Saturday April 01, 2023

‘Energy consumed by cement sector generates 45pc emissions’

By Our Correspondent
February 05, 2023

Islamabad : The government is contemplating to release energy saving certificates and energy conservation bonds to encourage technological upgradation in the industries, said Dr Sardar Mohazzam, the Managing Director of National Energy Efficiency and Conservation Authority (NEECA).

Dr Mohazzam was addressing public-private dialogue on ‘Decarbonising Pakistan cement sector: pathways to lever net zero targets’ organised by Sustainable Development Policy Institute (SDPI) here Friday. Dr Mohazzam said that the cement sector holds immense potential for decarbonisation and energy efficiency and “we must analyse and take inspiration from policy initiatives being implemented in India and China.”

He reiterated that energy security is a top priority for the government, but pricing remains a pertinent challenge in the uptake of renewables and decarbonisation of hard to abate sectors. He observed that a designated consumer regime equipped with benchmarks and energy audits to catalyse uptake of renewables and emission reduction from industrial sector is in the pipeline and will soon set the right regulatory direction for the sector.

Talha Khan, executive director, Pakistan Environment Trust (PET), said that the carrot and stick approach will not work as the government has not announced any tax incentives for cement sector. He added that the insignificant foreign investment is not enough to bridge the financing gap needed for the decarbonisation of the sector. Syed Fawad Hussain Shah, senior assistant manager, Centre for Industrial & Building Energy Audits, (CIBEA) said that energy use by the Pakistan’s cement sector generates 45% emissions, which is much higher than global average. He elucidated that high carbon intensity of the sector can be traced to 85% coal consumption while share of biomass and waste-to-energy is merely 0.02%. He stressed the need for improving public awareness regarding green cement and updating Building Code of Pakistan to influence the sector to shift from grey to green cement, which is eco-friendly.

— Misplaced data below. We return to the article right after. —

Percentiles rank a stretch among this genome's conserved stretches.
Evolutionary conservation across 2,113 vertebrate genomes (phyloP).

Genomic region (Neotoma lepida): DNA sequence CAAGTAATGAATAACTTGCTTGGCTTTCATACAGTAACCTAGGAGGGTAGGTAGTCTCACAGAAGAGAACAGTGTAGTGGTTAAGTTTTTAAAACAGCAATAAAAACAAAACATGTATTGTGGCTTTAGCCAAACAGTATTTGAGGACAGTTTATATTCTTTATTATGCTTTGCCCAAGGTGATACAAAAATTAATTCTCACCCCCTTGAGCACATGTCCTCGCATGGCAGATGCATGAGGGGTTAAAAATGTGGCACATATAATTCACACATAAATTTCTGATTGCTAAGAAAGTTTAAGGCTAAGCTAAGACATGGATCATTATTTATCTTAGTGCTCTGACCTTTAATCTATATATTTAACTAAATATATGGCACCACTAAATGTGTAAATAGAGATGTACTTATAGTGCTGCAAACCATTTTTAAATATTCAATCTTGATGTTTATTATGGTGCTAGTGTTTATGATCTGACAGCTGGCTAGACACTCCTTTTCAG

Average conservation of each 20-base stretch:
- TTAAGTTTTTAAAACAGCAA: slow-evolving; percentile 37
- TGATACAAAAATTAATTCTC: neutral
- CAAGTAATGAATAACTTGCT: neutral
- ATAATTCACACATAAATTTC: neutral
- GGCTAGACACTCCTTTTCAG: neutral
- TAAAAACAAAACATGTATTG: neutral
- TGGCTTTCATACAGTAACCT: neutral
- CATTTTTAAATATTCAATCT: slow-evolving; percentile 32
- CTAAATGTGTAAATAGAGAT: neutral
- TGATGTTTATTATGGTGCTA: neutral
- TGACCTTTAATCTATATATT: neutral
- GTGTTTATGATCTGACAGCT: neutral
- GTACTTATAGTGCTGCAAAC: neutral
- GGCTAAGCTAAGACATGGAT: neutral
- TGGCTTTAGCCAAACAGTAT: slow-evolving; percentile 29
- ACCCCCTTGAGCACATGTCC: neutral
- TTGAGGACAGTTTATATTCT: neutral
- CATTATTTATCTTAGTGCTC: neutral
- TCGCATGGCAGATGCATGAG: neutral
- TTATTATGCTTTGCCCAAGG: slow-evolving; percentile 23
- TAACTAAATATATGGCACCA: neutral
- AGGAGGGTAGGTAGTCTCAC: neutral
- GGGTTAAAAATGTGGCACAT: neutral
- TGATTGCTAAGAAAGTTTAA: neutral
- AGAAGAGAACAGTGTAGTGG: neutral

Farrukh Ahmad, Head of Environment, Bestway Cement, said that globally, the cement sector is sitting back on the issue of decarbonisation and will take some years to realise why it is important to make significant reduction in CO2 emissions. He further said that amidst financially testing times, the pressure on industrial sector for emission reduction in the absence of tax exemptions and incentives is rather a utopian thinking. He called for the simpli­fication of regulatory envi­ro­nment and incentives to promote growth in the sector. Deepak Krishnan, Associate Director, World Resource Institute (WRI), urged the governments and international institutions to facilitate emissions reduction by lowering the cost of technology and equipment and improving access to finance for industries. He stressed on developing practical and adoptable interventions that must be baked into planning from the start.

Mahmoud Abouelnaga from Centre for Climate and Energy Solutions (C2ES), United States, asked the civil society and research organisations to play their role in harmonising the lifecycle analysis of cement sector to design effective policy interventions for decarbonisation in consultation with stakeholders. Ubaid ur Rehman Zia and Dr Sajid Amin Javed, from SDPI also spoke on the occasion.